32. 32. Benefits of Transit- oriented Development  Numbers are more dramatic in Arlington’s Metro corridors – Car ownership: 17.9% have zero cars, while less than 25% have 2 or more – Getting to work: Less than half drive  39.3% use transit  10.5% walk or bike  2.3 work at home 32
  33. 33. 33 Aerial View of Arlington and Washington, D.C. "Today, Arlington is a shining example of what citizen engagement, visionary planning, and wise use of scarce resources can do for the livability of a community.“ – SmartGrowthAmerica.org • 11 Metro transit stops along two Metro corridors • More downtown office space than Boston, Los Angeles and Denver • Mixed-uses of office, retail, hotel and residential within ¼ mile of Metro • Development density concentrated within 10% of Arlington’s land area Transit-oriented Growth Outcomes:
  34. 34. Thank you to learn more about Arlington, please visit www.arlingtonva.us Thank you to learn more about Arlington, please visit www.arlingtonva.us
  35. 35. October 2010
  36. 36. Washington State ‣ Growth Management Act
  37. 37. Puget Sound Region ‣ Transition underway in Bel- Red
  38. 38. Bel-Red Corridor
  39. 39. Bel-Red Corridor
  40. 40. Bel-Red Corridor
  41. 41. Sound Transit East Link – Preferred Alignment
  42. 42. Bel-Red Light Rail Alignment
  43. 43. Office/medical office Mixed-use office Mixed-use housing Mixed-use retail housing Office/housing transition Housing Commercial OR-1 OR-2 Bel-Red Zoning – Adopted 2009
  44. 44. Bellevue Mobility and Infrastructure
  45. 45. Bellevue Mobility and Infrastructure
  46. 46. Bellevue Mobility and Infrastructure - Complete/ under construction
  47. 47. Bellevue Mobility and Infrastructure - Complete/ under construction - 405 Braided Ramps (2012)
  48. 48. - Complete/ under construction - 405 Braided Ramps (2012) - Phase 1 (2009–2019) Bellevue Mobility and Infrastructure
  49. 49. - Complete/ under construction - 405 Braided Ramps (2012) - Phase 1 (2009–2019) - SR 520/124th Interchange Bellevue Mobility and Infrastructure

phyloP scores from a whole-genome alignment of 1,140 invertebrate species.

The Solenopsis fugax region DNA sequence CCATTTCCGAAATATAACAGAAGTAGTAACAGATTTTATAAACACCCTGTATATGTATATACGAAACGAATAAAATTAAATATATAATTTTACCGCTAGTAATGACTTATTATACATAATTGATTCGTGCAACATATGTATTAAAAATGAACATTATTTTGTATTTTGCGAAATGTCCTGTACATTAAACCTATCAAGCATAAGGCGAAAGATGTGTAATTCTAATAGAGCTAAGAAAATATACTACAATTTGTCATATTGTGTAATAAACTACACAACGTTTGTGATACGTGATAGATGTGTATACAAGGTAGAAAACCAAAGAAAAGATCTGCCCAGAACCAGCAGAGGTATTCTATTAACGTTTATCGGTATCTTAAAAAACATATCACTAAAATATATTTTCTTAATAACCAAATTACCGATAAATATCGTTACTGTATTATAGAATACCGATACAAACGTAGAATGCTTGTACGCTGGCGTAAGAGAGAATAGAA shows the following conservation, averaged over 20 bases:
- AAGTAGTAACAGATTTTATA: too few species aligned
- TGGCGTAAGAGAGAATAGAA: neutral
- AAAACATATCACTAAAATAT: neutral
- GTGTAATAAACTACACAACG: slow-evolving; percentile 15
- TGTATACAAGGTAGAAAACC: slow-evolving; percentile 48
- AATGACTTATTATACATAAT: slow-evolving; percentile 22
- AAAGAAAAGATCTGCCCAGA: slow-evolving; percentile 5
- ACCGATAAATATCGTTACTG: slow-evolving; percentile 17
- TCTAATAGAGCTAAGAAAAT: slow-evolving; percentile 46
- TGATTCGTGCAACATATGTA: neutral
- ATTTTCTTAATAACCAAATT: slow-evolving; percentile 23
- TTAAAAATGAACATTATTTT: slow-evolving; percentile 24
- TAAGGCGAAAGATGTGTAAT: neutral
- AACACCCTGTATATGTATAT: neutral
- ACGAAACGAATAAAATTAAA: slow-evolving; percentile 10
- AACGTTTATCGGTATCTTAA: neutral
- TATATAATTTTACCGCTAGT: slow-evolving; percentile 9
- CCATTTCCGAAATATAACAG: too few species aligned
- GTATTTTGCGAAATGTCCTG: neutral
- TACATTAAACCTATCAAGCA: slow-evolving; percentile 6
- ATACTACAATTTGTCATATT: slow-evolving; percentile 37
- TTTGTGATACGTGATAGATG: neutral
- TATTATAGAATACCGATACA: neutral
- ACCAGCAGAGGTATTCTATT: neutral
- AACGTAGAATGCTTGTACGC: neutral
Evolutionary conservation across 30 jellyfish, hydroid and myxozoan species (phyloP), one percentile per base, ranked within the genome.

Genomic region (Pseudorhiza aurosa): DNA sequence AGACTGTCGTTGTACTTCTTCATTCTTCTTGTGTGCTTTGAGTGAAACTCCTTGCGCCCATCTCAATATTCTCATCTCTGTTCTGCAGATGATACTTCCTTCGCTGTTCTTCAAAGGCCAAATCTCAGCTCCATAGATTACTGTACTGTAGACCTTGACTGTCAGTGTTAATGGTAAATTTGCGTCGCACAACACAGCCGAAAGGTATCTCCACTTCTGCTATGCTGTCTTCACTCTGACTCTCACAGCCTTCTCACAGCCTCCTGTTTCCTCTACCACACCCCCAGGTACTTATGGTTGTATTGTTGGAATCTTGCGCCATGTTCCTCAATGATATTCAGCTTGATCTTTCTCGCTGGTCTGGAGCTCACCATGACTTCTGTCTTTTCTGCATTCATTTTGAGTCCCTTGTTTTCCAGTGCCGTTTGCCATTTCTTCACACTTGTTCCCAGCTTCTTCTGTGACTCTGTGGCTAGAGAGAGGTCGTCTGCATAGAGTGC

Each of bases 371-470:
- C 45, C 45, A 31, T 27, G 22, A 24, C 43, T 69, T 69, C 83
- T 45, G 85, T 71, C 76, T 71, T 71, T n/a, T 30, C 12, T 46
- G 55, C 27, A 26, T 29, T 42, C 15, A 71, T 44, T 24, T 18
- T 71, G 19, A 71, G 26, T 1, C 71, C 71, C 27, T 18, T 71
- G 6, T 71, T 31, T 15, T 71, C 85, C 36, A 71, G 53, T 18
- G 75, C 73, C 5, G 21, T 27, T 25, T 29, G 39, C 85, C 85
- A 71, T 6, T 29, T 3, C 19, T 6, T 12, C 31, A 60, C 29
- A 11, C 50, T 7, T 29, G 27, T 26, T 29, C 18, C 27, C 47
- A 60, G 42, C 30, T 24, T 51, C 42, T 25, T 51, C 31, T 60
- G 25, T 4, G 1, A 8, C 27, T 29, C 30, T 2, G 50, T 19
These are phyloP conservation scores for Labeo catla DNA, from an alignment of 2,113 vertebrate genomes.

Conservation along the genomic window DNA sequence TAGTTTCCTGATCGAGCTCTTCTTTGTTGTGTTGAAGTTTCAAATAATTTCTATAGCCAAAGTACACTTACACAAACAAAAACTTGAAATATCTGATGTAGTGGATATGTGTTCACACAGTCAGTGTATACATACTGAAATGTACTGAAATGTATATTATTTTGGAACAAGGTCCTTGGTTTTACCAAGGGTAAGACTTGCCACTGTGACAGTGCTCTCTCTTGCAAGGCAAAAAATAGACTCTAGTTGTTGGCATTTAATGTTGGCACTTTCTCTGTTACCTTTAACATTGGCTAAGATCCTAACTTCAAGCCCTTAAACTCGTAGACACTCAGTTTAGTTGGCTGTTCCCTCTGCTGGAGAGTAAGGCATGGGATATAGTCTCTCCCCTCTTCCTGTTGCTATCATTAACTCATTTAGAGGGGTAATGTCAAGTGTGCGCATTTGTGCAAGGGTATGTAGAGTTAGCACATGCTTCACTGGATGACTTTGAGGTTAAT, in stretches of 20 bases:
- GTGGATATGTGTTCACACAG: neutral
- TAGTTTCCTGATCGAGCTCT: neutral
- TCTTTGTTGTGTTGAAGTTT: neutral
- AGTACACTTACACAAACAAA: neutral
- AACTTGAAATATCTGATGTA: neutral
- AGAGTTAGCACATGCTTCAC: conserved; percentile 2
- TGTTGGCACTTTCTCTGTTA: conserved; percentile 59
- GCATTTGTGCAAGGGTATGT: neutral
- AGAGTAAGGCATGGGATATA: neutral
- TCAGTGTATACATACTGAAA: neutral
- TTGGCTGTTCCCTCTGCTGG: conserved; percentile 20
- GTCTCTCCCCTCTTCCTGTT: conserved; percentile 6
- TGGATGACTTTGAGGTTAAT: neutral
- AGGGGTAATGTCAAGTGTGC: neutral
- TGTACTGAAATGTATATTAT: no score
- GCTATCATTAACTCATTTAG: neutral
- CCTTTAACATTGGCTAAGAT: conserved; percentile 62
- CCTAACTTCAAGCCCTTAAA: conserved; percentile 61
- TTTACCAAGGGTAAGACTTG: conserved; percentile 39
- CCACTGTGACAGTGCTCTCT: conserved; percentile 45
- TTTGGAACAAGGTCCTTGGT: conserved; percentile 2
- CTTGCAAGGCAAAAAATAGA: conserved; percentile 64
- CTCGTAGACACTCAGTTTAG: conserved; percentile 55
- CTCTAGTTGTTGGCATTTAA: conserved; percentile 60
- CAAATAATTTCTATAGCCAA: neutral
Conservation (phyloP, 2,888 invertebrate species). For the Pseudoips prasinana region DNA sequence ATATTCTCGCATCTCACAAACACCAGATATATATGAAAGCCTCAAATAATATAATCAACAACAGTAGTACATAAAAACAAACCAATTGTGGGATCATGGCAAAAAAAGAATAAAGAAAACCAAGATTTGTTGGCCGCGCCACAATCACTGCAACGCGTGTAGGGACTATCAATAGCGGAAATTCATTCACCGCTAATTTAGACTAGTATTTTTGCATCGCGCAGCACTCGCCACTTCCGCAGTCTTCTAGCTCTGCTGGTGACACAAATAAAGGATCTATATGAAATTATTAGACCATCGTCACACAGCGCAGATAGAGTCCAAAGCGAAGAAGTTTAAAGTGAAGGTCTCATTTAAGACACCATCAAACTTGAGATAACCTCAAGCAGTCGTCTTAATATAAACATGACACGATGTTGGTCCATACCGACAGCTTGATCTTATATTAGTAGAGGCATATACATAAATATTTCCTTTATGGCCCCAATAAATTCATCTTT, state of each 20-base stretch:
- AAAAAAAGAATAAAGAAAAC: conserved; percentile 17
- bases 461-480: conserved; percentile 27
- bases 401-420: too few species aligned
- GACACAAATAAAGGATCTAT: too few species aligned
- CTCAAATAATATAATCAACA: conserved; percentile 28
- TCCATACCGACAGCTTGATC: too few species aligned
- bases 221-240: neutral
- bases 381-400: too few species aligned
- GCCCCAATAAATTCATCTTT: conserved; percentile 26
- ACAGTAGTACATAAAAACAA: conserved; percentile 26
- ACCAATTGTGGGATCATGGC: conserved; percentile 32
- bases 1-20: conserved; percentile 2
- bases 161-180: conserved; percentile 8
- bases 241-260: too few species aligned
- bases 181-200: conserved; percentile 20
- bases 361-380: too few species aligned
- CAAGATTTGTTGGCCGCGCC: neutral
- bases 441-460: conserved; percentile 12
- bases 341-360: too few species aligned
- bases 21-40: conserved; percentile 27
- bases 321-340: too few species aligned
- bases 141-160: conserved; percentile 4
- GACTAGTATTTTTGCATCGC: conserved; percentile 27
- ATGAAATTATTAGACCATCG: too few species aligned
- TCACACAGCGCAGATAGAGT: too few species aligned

50. 50. Bellevue Mobility and Infrastructure - Complete/ under construction - 405 Braided Ramps (2012) - Phase 1 (2009–2019) - SR 520/124th Interchange - Future Phases
  51. 51. Comprehensive Transportation Plan
  52. 52. Integrated Land Use and Transportation Plan  Office/medical office  Mixed-use office Mixed-use housing Mixed-use retail housing Office/housing transition Housing Commercial
  53. 53. Integrated Land Use and Transportation Plan  Office/medical office  Mixed-use office Mixed-use housing Mixed-use retail housing Office/housing transition Housing Commercial Downtown mixed-use
  54. 54. The Spring District ‣ Existing Uses • Warehouse • Distribution • Transportation Base • Storage
  55. 55. The Spring District ‣ Infrastructure • Transportation • Utility Systems • Local Streets & Sidewalks • Dedicated Public Spaces
  56. 56. The Spring District ‣ Phase One • 800,000 sf office • Ground Floor Retail • Parks and Recreation • Residential
  57. 57. The Spring District ‣ Future Phases • Additional Office • Hotel • Ground Floor Retail
  58. 58. The Spring District ‣ Future Phases • Additional Office • Hotel • Ground Floor Retail • Mix of Other Uses • Sense of Place
  59. 59. The Spring District ‣ Future Phases • Additional Office • Hotel • Ground Floor Retail • Mix of Other Uses • Sense of Place • Vibrant and Diverse • Sustainable
  60. 60. The Spring District ‣ Future Phases • Additional Office • Hotel • Ground Floor Retail • Mix of Other Uses • Sense of Place • Vibrant and Diverse • Sustainable
  61. 61. Bel-Red Corridor - Vision The Spring District Light Rail 130th Station Area
  62. 62. Diverse, Urban Feel
  63. 63. Public Open Space
  64. 64. Access
  65. 65. An Emerging Urban Neighborhood